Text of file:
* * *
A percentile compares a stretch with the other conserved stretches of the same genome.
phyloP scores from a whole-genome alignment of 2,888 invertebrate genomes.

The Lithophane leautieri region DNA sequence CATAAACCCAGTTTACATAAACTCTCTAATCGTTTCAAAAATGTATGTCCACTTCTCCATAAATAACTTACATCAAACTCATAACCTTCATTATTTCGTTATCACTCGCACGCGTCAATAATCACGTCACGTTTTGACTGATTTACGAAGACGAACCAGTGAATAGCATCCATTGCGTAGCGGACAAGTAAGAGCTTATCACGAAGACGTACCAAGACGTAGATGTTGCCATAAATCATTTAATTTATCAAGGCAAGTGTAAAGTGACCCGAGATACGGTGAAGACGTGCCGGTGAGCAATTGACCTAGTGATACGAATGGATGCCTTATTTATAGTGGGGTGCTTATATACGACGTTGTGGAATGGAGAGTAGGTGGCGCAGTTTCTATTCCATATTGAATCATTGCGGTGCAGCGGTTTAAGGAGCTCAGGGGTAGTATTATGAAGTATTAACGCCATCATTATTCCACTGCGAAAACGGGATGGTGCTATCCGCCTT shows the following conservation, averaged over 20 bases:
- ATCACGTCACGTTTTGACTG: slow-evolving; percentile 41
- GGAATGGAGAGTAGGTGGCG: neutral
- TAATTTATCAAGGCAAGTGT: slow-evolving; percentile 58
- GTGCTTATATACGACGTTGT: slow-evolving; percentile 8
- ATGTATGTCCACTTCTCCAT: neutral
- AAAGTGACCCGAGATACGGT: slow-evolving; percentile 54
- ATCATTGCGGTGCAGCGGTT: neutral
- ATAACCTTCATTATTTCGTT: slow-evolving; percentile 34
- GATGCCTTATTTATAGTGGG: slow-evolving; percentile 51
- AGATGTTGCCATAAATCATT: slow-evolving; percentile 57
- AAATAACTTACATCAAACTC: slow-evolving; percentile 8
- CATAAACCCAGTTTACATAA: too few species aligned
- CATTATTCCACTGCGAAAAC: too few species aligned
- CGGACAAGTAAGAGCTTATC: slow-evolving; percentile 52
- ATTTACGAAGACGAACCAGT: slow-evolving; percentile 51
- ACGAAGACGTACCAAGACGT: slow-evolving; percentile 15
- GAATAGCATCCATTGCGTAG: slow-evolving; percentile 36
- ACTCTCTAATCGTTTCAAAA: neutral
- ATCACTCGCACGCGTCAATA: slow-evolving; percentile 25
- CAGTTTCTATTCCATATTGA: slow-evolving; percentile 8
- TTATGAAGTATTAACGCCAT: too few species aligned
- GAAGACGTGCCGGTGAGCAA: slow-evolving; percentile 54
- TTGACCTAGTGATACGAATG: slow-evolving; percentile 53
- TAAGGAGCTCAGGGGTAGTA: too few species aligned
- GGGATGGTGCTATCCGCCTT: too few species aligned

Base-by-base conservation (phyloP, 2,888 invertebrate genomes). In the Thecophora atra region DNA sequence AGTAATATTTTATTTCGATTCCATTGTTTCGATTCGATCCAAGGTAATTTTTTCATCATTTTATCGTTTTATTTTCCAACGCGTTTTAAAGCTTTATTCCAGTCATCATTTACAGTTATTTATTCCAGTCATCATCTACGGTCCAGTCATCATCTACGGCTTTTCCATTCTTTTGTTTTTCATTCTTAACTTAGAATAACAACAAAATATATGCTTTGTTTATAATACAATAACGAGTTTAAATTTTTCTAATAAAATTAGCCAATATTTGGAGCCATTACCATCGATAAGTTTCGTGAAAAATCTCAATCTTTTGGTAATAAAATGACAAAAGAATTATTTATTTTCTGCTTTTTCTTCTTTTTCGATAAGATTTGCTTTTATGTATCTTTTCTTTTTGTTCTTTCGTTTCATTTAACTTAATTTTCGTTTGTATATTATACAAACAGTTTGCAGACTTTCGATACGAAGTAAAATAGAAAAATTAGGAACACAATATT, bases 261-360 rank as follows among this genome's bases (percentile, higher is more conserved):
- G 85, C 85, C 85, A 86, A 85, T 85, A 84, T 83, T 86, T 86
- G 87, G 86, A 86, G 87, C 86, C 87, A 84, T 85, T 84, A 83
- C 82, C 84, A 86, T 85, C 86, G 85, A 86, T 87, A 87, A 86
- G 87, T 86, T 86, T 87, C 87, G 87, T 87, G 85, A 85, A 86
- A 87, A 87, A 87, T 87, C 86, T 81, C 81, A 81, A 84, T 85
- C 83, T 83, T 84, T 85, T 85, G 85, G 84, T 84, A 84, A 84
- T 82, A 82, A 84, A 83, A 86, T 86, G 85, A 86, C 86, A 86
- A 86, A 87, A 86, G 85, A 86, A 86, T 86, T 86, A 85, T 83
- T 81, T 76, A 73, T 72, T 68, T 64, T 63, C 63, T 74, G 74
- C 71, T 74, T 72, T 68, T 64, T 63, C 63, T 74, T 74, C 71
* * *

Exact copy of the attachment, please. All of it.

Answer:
A percentile compares a stretch with the other conserved stretches of the same genome.
phyloP scores from a whole-genome alignment of 2,888 invertebrate genomes.

The Lithophane leautieri region DNA sequence CATAAACCCAGTTTACATAAACTCTCTAATCGTTTCAAAAATGTATGTCCACTTCTCCATAAATAACTTACATCAAACTCATAACCTTCATTATTTCGTTATCACTCGCACGCGTCAATAATCACGTCACGTTTTGACTGATTTACGAAGACGAACCAGTGAATAGCATCCATTGCGTAGCGGACAAGTAAGAGCTTATCACGAAGACGTACCAAGACGTAGATGTTGCCATAAATCATTTAATTTATCAAGGCAAGTGTAAAGTGACCCGAGATACGGTGAAGACGTGCCGGTGAGCAATTGACCTAGTGATACGAATGGATGCCTTATTTATAGTGGGGTGCTTATATACGACGTTGTGGAATGGAGAGTAGGTGGCGCAGTTTCTATTCCATATTGAATCATTGCGGTGCAGCGGTTTAAGGAGCTCAGGGGTAGTATTATGAAGTATTAACGCCATCATTATTCCACTGCGAAAACGGGATGGTGCTATCCGCCTT shows the following conservation, averaged over 20 bases:
- ATCACGTCACGTTTTGACTG: slow-evolving; percentile 41
- GGAATGGAGAGTAGGTGGCG: neutral
- TAATTTATCAAGGCAAGTGT: slow-evolving; percentile 58
- GTGCTTATATACGACGTTGT: slow-evolving; percentile 8
- ATGTATGTCCACTTCTCCAT: neutral
- AAAGTGACCCGAGATACGGT: slow-evolving; percentile 54
- ATCATTGCGGTGCAGCGGTT: neutral
- ATAACCTTCATTATTTCGTT: slow-evolving; percentile 34
- GATGCCTTATTTATAGTGGG: slow-evolving; percentile 51
- AGATGTTGCCATAAATCATT: slow-evolving; percentile 57
- AAATAACTTACATCAAACTC: slow-evolving; percentile 8
- CATAAACCCAGTTTACATAA: too few species aligned
- CATTATTCCACTGCGAAAAC: too few species aligned
- CGGACAAGTAAGAGCTTATC: slow-evolving; percentile 52
- ATTTACGAAGACGAACCAGT: slow-evolving; percentile 51
- ACGAAGACGTACCAAGACGT: slow-evolving; percentile 15
- GAATAGCATCCATTGCGTAG: slow-evolving; percentile 36
- ACTCTCTAATCGTTTCAAAA: neutral
- ATCACTCGCACGCGTCAATA: slow-evolving; percentile 25
- CAGTTTCTATTCCATATTGA: slow-evolving; percentile 8
- TTATGAAGTATTAACGCCAT: too few species aligned
- GAAGACGTGCCGGTGAGCAA: slow-evolving; percentile 54
- TTGACCTAGTGATACGAATG: slow-evolving; percentile 53
- TAAGGAGCTCAGGGGTAGTA: too few species aligned
- GGGATGGTGCTATCCGCCTT: too few species aligned

Base-by-base conservation (phyloP, 2,888 invertebrate genomes). In the Thecophora atra region DNA sequence AGTAATATTTTATTTCGATTCCATTGTTTCGATTCGATCCAAGGTAATTTTTTCATCATTTTATCGTTTTATTTTCCAACGCGTTTTAAAGCTTTATTCCAGTCATCATTTACAGTTATTTATTCCAGTCATCATCTACGGTCCAGTCATCATCTACGGCTTTTCCATTCTTTTGTTTTTCATTCTTAACTTAGAATAACAACAAAATATATGCTTTGTTTATAATACAATAACGAGTTTAAATTTTTCTAATAAAATTAGCCAATATTTGGAGCCATTACCATCGATAAGTTTCGTGAAAAATCTCAATCTTTTGGTAATAAAATGACAAAAGAATTATTTATTTTCTGCTTTTTCTTCTTTTTCGATAAGATTTGCTTTTATGTATCTTTTCTTTTTGTTCTTTCGTTTCATTTAACTTAATTTTCGTTTGTATATTATACAAACAGTTTGCAGACTTTCGATACGAAGTAAAATAGAAAAATTAGGAACACAATATT, bases 261-360 rank as follows among this genome's bases (percentile, higher is more conserved):
- G 85, C 85, C 85, A 86, A 85, T 85, A 84, T 83, T 86, T 86
- G 87, G 86, A 86, G 87, C 86, C 87, A 84, T 85, T 84, A 83
- C 82, C 84, A 86, T 85, C 86, G 85, A 86, T 87, A 87, A 86
- G 87, T 86, T 86, T 87, C 87, G 87, T 87, G 85, A 85, A 86
- A 87, A 87, A 87, T 87, C 86, T 81, C 81, A 81, A 84, T 85
- C 83, T 83, T 84, T 85, T 85, G 85, G 84, T 84, A 84, A 84
- T 82, A 82, A 84, A 83, A 86, T 86, G 85, A 86, C 86, A 86
- A 86, A 87, A 86, G 85, A 86, A 86, T 86, T 86, A 85, T 83
- T 81, T 76, A 73, T 72, T 68, T 64, T 63, C 63, T 74, G 74
- C 71, T 74, T 72, T 68, T 64, T 63, C 63, T 74, T 74, C 71